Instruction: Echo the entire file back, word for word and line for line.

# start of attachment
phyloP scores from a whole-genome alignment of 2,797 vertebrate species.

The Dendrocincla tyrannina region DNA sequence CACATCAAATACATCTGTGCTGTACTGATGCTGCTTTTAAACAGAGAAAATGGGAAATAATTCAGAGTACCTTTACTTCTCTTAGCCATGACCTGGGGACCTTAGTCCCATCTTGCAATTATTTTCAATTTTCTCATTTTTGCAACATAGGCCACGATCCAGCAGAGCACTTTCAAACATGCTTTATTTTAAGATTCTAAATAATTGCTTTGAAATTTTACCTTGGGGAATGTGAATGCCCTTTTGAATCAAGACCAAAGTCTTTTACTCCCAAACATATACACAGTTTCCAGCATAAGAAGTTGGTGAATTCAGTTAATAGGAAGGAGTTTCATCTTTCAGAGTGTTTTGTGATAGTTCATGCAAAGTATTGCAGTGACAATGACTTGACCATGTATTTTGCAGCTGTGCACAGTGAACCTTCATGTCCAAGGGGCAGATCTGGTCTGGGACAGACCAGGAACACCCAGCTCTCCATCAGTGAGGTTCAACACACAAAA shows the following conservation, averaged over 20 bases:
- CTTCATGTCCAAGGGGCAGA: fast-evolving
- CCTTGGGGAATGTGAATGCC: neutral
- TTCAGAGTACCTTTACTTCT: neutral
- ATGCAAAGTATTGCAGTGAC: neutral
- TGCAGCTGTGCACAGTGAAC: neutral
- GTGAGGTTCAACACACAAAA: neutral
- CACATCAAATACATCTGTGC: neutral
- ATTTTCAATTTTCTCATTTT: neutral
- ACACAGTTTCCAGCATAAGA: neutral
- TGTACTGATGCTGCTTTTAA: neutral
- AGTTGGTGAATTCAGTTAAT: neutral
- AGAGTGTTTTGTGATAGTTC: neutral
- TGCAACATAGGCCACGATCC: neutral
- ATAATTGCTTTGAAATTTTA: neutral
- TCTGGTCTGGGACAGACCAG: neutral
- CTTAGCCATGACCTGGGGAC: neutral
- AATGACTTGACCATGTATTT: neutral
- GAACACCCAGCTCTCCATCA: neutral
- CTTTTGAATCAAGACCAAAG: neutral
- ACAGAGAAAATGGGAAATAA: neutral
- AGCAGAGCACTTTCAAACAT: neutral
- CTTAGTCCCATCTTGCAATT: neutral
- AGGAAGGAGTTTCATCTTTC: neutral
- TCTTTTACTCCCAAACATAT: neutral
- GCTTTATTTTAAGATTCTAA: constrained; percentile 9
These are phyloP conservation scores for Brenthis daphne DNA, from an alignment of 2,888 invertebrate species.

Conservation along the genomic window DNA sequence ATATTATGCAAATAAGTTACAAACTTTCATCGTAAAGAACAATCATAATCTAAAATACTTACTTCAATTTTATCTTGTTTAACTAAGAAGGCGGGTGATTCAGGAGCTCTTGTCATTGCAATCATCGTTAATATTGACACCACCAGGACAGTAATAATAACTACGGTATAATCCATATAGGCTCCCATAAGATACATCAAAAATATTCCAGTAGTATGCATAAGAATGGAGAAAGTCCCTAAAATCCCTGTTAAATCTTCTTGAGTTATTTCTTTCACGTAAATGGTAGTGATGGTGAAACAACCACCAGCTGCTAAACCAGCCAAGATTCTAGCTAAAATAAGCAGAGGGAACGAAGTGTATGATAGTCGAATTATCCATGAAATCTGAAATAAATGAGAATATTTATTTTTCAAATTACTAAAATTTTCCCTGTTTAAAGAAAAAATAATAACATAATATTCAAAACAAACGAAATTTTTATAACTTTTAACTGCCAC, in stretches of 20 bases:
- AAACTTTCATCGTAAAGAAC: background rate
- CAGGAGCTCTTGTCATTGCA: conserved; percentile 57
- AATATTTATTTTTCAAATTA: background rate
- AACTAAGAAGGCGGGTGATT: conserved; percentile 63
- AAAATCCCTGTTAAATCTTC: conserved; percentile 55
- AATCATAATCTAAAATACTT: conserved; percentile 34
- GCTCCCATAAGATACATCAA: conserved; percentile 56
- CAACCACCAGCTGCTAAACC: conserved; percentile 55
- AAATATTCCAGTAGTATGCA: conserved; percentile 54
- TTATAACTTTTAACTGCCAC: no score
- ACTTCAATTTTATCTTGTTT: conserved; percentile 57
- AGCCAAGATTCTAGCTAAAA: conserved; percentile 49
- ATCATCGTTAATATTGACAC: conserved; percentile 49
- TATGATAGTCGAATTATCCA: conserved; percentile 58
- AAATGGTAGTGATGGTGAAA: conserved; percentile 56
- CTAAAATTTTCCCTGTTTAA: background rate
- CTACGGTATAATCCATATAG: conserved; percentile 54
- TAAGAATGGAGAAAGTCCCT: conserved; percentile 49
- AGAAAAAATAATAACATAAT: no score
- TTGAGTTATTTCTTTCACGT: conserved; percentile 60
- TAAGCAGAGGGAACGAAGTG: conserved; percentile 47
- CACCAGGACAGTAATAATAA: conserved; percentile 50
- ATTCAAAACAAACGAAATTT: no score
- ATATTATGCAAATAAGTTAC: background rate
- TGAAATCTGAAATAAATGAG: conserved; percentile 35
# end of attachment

phyloP scores from a whole-genome alignment of 2,797 vertebrate species.

The Dendrocincla tyrannina region DNA sequence CACATCAAATACATCTGTGCTGTACTGATGCTGCTTTTAAACAGAGAAAATGGGAAATAATTCAGAGTACCTTTACTTCTCTTAGCCATGACCTGGGGACCTTAGTCCCATCTTGCAATTATTTTCAATTTTCTCATTTTTGCAACATAGGCCACGATCCAGCAGAGCACTTTCAAACATGCTTTATTTTAAGATTCTAAATAATTGCTTTGAAATTTTACCTTGGGGAATGTGAATGCCCTTTTGAATCAAGACCAAAGTCTTTTACTCCCAAACATATACACAGTTTCCAGCATAAGAAGTTGGTGAATTCAGTTAATAGGAAGGAGTTTCATCTTTCAGAGTGTTTTGTGATAGTTCATGCAAAGTATTGCAGTGACAATGACTTGACCATGTATTTTGCAGCTGTGCACAGTGAACCTTCATGTCCAAGGGGCAGATCTGGTCTGGGACAGACCAGGAACACCCAGCTCTCCATCAGTGAGGTTCAACACACAAAA shows the following conservation, averaged over 20 bases:
- CTTCATGTCCAAGGGGCAGA: fast-evolving
- CCTTGGGGAATGTGAATGCC: neutral
- TTCAGAGTACCTTTACTTCT: neutral
- ATGCAAAGTATTGCAGTGAC: neutral
- TGCAGCTGTGCACAGTGAAC: neutral
- GTGAGGTTCAACACACAAAA: neutral
- CACATCAAATACATCTGTGC: neutral
- ATTTTCAATTTTCTCATTTT: neutral
- ACACAGTTTCCAGCATAAGA: neutral
- TGTACTGATGCTGCTTTTAA: neutral
- AGTTGGTGAATTCAGTTAAT: neutral
- AGAGTGTTTTGTGATAGTTC: neutral
- TGCAACATAGGCCACGATCC: neutral
- ATAATTGCTTTGAAATTTTA: neutral
- TCTGGTCTGGGACAGACCAG: neutral
- CTTAGCCATGACCTGGGGAC: neutral
- AATGACTTGACCATGTATTT: neutral
- GAACACCCAGCTCTCCATCA: neutral
- CTTTTGAATCAAGACCAAAG: neutral
- ACAGAGAAAATGGGAAATAA: neutral
- AGCAGAGCACTTTCAAACAT: neutral
- CTTAGTCCCATCTTGCAATT: neutral
- AGGAAGGAGTTTCATCTTTC: neutral
- TCTTTTACTCCCAAACATAT: neutral
- GCTTTATTTTAAGATTCTAA: constrained; percentile 9
These are phyloP conservation scores for Brenthis daphne DNA, from an alignment of 2,888 invertebrate species.

Conservation along the genomic window DNA sequence ATATTATGCAAATAAGTTACAAACTTTCATCGTAAAGAACAATCATAATCTAAAATACTTACTTCAATTTTATCTTGTTTAACTAAGAAGGCGGGTGATTCAGGAGCTCTTGTCATTGCAATCATCGTTAATATTGACACCACCAGGACAGTAATAATAACTACGGTATAATCCATATAGGCTCCCATAAGATACATCAAAAATATTCCAGTAGTATGCATAAGAATGGAGAAAGTCCCTAAAATCCCTGTTAAATCTTCTTGAGTTATTTCTTTCACGTAAATGGTAGTGATGGTGAAACAACCACCAGCTGCTAAACCAGCCAAGATTCTAGCTAAAATAAGCAGAGGGAACGAAGTGTATGATAGTCGAATTATCCATGAAATCTGAAATAAATGAGAATATTTATTTTTCAAATTACTAAAATTTTCCCTGTTTAAAGAAAAAATAATAACATAATATTCAAAACAAACGAAATTTTTATAACTTTTAACTGCCAC, in stretches of 20 bases:
- AAACTTTCATCGTAAAGAAC: background rate
- CAGGAGCTCTTGTCATTGCA: conserved; percentile 57
- AATATTTATTTTTCAAATTA: background rate
- AACTAAGAAGGCGGGTGATT: conserved; percentile 63
- AAAATCCCTGTTAAATCTTC: conserved; percentile 55
- AATCATAATCTAAAATACTT: conserved; percentile 34
- GCTCCCATAAGATACATCAA: conserved; percentile 56
- CAACCACCAGCTGCTAAACC: conserved; percentile 55
- AAATATTCCAGTAGTATGCA: conserved; percentile 54
- TTATAACTTTTAACTGCCAC: no score
- ACTTCAATTTTATCTTGTTT: conserved; percentile 57
- AGCCAAGATTCTAGCTAAAA: conserved; percentile 49
- ATCATCGTTAATATTGACAC: conserved; percentile 49
- TATGATAGTCGAATTATCCA: conserved; percentile 58
- AAATGGTAGTGATGGTGAAA: conserved; percentile 56
- CTAAAATTTTCCCTGTTTAA: background rate
- CTACGGTATAATCCATATAG: conserved; percentile 54
- TAAGAATGGAGAAAGTCCCT: conserved; percentile 49
- AGAAAAAATAATAACATAAT: no score
- TTGAGTTATTTCTTTCACGT: conserved; percentile 60
- TAAGCAGAGGGAACGAAGTG: conserved; percentile 47
- CACCAGGACAGTAATAATAA: conserved; percentile 50
- ATTCAAAACAAACGAAATTT: no score
- ATATTATGCAAATAAGTTAC: background rate
- TGAAATCTGAAATAAATGAG: conserved; percentile 35